The Lowdown on Japanese Food

By Raymond J G Wells

Japan’s cuisine ranks highly as regards presentation and most dishes are a visual treat for the eyes. This delicate cuisine is also healthy with its traditional emphasis on the likes of noodles, fresh seafood and vegetables.

Japan’s cuisine is certainly one of the world’s best presented and most delicate cuisines and it’s no wonder that just like automobiles and consumer electronics it has been exported around the world. Japanese food is not only visually very appealing, it’s also healthy, with its traditional emphasis on noodles, vegetables and fresh seafood. In recent years the people of Japan have consumed more meat and dairy products but most Japanese dishes are still largely oriented towards noodles, fish and seafood.

Authentic Japanese food is now widely available in the US and Europe and more and more people have grown to appreciate the simple beauty of Japanese food. Dishes that are popular with the increasing number of Americans and Europeans who have a passion for Japanese food include teppanyaki, sushi, sashimi, yakitori, shabu-shabu, kitsune-udon, ramen noodles, Beef Usu-Yaki and Tempura.

Teppanyaki : tender beef, seafood and vegetables cooked on a metal hotplate set in the center of the table in front of the diner.

Sushi : small pieces of raw seafood typically prawn, tuna, squid, sardine or salmon placed on top of a ball of lightly vinegored rice. Wasabi, a pungent horseradish sauce, is usually added.

Sashimi : raw seafood such as salmon, tuna, shrimps, scallops, sea bream and octopus eaten with the likes of soy sauce and the fiery wasabi which is a very pungent green horse radish sauce.

Yakitori : there are various varieties but usually small chunks of chicken and vegetables are grilled on skewers.

Shabu-Shabu : can best be described as the Japanese version of steamboat where, items such as thin slices of beef, chicken, prawns, squid, are simmered with bean curd, vermicelli and various vegetables. You dip the slices in sesame or soy source.

Kitsune Udon : comprises wheat flour noodles cooked in fish broth with fried bean curd and vegetables such as leeks.

Ramen Noodles : are Chinese-type noodles cooked in a meat broth with thinly sliced meat, spinach and leeks.

Tonuki-Sabe : comprises buckwheat noodles cooked in fish boullion and topped with fried flour crust, spinach and fish cake.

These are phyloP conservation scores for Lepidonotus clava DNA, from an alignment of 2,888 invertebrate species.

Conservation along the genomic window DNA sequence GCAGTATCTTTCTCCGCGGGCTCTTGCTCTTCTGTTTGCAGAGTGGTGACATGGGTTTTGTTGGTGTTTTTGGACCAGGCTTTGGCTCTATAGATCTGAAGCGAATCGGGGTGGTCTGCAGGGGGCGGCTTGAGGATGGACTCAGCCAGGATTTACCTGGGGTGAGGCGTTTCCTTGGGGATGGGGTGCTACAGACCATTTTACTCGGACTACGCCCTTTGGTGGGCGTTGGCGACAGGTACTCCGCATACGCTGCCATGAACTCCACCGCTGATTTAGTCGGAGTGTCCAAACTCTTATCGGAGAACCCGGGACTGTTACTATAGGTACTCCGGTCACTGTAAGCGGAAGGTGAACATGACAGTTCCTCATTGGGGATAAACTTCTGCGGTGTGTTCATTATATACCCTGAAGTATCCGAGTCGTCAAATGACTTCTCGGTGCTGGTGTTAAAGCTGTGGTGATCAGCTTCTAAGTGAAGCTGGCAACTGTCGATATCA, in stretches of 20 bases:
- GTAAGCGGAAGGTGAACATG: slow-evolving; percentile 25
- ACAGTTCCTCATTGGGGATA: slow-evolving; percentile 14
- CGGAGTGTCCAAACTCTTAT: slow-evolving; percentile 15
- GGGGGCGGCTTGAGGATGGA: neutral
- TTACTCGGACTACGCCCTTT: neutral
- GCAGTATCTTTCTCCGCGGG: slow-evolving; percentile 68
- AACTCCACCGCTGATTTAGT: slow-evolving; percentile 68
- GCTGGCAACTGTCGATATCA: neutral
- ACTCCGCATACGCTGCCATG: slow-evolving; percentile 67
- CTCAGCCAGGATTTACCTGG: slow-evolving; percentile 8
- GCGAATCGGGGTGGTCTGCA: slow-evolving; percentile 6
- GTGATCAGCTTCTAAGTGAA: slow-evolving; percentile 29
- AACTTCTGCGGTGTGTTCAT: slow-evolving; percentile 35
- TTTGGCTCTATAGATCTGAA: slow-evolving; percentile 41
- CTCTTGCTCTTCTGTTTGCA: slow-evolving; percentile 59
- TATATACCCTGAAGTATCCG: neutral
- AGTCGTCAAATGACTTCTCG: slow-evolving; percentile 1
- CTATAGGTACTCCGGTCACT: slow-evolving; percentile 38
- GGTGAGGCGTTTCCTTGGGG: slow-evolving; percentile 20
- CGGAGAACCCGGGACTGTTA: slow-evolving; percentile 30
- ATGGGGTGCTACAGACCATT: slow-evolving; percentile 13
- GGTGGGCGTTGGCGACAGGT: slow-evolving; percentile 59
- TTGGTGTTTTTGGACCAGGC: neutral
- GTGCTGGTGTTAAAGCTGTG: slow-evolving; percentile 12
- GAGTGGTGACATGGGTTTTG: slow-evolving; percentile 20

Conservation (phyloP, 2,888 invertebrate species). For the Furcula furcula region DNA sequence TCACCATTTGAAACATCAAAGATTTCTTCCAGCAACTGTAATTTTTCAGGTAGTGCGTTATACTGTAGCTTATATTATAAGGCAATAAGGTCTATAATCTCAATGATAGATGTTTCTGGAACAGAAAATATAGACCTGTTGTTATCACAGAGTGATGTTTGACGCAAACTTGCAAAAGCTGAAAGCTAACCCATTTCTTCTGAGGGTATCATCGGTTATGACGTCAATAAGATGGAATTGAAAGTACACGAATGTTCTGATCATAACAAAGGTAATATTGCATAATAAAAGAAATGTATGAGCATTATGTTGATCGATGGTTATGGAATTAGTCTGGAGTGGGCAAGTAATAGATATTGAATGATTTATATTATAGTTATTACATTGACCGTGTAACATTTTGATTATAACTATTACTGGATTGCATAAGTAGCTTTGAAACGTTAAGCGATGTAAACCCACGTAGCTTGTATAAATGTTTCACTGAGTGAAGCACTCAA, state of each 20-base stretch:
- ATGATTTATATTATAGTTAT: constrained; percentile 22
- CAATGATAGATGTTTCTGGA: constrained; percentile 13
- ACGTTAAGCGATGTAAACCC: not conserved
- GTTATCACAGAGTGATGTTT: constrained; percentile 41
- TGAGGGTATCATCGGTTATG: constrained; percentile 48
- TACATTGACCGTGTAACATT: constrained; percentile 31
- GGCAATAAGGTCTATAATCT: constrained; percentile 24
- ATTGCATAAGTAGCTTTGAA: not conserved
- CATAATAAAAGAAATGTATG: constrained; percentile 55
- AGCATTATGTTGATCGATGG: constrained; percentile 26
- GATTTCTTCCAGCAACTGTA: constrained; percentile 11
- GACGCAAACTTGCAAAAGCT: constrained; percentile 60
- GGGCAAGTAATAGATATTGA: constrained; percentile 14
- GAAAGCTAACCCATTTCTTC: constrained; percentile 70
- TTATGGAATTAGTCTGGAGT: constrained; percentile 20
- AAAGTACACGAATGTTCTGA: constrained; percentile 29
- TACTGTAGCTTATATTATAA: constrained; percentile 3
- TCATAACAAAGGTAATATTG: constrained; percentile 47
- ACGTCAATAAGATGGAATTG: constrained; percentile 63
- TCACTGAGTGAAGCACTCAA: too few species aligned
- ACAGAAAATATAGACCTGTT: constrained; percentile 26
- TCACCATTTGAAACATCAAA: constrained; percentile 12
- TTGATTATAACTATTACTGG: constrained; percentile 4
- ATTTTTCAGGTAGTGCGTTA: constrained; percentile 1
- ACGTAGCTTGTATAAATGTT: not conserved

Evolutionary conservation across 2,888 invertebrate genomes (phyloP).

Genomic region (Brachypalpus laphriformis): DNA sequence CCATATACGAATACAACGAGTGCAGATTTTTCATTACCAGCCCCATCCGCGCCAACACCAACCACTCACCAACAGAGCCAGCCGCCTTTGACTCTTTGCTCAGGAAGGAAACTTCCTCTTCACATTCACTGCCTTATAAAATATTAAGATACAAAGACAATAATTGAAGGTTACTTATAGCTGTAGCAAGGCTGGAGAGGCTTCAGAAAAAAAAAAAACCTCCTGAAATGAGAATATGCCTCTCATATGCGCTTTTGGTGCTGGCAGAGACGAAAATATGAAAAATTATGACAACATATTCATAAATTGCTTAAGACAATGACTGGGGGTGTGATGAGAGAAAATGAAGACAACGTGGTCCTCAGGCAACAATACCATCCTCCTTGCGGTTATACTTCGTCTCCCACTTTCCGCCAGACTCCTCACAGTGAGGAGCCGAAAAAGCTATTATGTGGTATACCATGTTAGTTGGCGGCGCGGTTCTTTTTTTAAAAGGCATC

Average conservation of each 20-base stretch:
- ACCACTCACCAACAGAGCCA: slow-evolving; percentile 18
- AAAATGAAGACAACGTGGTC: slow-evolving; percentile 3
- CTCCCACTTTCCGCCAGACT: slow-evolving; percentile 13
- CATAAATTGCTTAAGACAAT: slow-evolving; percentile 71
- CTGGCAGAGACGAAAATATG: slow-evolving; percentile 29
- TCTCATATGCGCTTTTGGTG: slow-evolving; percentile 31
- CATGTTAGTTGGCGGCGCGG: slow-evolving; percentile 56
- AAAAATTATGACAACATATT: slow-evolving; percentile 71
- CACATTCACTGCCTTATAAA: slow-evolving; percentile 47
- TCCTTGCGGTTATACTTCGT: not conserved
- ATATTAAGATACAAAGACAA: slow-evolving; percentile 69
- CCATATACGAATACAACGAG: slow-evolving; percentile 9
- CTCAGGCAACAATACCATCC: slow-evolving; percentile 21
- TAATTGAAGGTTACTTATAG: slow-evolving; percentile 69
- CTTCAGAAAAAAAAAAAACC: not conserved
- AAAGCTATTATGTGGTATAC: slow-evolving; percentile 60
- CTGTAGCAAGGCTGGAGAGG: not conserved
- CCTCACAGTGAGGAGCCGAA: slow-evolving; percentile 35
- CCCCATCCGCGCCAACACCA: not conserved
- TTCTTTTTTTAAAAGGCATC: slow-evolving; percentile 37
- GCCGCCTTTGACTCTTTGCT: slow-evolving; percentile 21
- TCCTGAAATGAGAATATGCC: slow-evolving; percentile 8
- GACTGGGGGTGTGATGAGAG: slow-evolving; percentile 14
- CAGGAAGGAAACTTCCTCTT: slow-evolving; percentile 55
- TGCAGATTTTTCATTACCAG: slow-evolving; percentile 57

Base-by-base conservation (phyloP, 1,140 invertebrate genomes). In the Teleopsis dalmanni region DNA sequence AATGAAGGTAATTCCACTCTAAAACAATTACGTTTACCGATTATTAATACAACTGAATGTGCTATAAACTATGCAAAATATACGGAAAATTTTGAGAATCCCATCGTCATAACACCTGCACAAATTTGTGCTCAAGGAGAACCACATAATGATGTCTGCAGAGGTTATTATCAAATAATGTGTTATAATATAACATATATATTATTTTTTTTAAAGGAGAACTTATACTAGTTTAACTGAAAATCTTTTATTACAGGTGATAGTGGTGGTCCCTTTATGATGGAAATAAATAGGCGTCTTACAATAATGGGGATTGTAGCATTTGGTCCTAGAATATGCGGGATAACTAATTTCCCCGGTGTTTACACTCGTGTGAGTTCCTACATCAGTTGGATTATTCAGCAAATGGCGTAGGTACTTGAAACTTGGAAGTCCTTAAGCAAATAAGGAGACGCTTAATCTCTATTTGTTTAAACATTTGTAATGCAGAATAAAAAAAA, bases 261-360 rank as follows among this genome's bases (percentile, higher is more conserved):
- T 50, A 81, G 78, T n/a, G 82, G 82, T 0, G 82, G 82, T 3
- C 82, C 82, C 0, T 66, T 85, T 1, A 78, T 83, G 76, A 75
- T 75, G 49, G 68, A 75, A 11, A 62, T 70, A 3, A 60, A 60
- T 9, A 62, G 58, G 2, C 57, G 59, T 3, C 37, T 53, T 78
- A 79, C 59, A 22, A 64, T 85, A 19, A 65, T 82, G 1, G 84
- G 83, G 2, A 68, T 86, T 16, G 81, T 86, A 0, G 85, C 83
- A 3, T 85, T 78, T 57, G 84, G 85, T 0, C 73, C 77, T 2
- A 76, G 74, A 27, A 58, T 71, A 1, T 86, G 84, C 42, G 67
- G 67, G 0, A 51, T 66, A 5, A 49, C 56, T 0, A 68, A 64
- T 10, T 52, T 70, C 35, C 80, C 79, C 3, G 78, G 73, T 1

Beef Usu Yaki : thin and delicate sliced beef rolls with garlic.

Tempura : is cooked by frying vegetables and shrimps or prawn in fresh vegetable oil after coating each morsel with a batter made of eggs water and wheat flour. Eaten hot and dipped in specially prepared soy sauce and grated radish. Tempura, was originally introduced to Japan by Spanish and Portuguese missionaries in the late 16th century.

The best accompaniment to Japanese meals is probably sake, a fermented liquor made from rice, another option is the highly refreshing and much less potent green tea.

Raymond Wells is a British born economist and writer currently living and working in Malaysia. He has numerous writing credits in both print and electronic magazines. Among the former are articles in Day and Night, Trail finder, Southern Scribe, Writer’s Forum, International Living, Changi, Far East Traveler and Home and Country. He has written for e-zines such as Tempo, Worldwide Freelance Writer, Zinos, Writers Mirror, BootsnAllcom and now for the-vu.

1 Comment

  1. I spent a year as an exchange student in Kyoto Japan, and I have to say I probably wouldnt have gotten by if it wasnt for a cheap dinner of udon a few times a week! There is even one shop where you can eat for free if you do 30 minutes of washing after, but I cant say I was ever that poor! Anyway, I found a load more tasty looking ideas at this udon recipe site.

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